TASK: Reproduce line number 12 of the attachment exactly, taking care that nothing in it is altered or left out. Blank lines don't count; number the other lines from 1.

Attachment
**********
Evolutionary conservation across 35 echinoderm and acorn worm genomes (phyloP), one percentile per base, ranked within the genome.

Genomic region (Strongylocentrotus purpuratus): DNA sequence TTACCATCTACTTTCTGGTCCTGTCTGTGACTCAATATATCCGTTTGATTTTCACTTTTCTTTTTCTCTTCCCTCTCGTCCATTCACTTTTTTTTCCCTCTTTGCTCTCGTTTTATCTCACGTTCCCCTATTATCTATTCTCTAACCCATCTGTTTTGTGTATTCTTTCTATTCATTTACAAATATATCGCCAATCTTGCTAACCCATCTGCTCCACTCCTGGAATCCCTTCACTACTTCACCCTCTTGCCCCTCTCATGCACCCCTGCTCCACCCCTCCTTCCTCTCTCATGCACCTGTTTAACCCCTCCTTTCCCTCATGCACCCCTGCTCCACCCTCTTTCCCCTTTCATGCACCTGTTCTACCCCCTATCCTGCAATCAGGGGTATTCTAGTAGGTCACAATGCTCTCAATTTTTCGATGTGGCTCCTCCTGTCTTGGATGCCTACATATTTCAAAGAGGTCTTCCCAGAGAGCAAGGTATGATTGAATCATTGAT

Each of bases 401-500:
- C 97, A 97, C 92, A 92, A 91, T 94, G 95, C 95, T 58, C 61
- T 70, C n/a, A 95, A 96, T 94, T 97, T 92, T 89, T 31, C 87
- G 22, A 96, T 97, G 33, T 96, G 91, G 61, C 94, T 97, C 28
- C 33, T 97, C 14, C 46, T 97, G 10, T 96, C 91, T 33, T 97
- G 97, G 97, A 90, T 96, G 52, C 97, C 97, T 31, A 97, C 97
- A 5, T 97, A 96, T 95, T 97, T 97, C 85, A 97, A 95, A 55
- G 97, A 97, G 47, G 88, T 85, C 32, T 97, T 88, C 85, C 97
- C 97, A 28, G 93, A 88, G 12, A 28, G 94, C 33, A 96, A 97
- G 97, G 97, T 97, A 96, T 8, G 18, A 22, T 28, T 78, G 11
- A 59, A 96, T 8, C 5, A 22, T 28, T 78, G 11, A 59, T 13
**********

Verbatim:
- G 97, G 97, T 97, A 96, T 8, G 18, A 22, T 28, T 78, G 11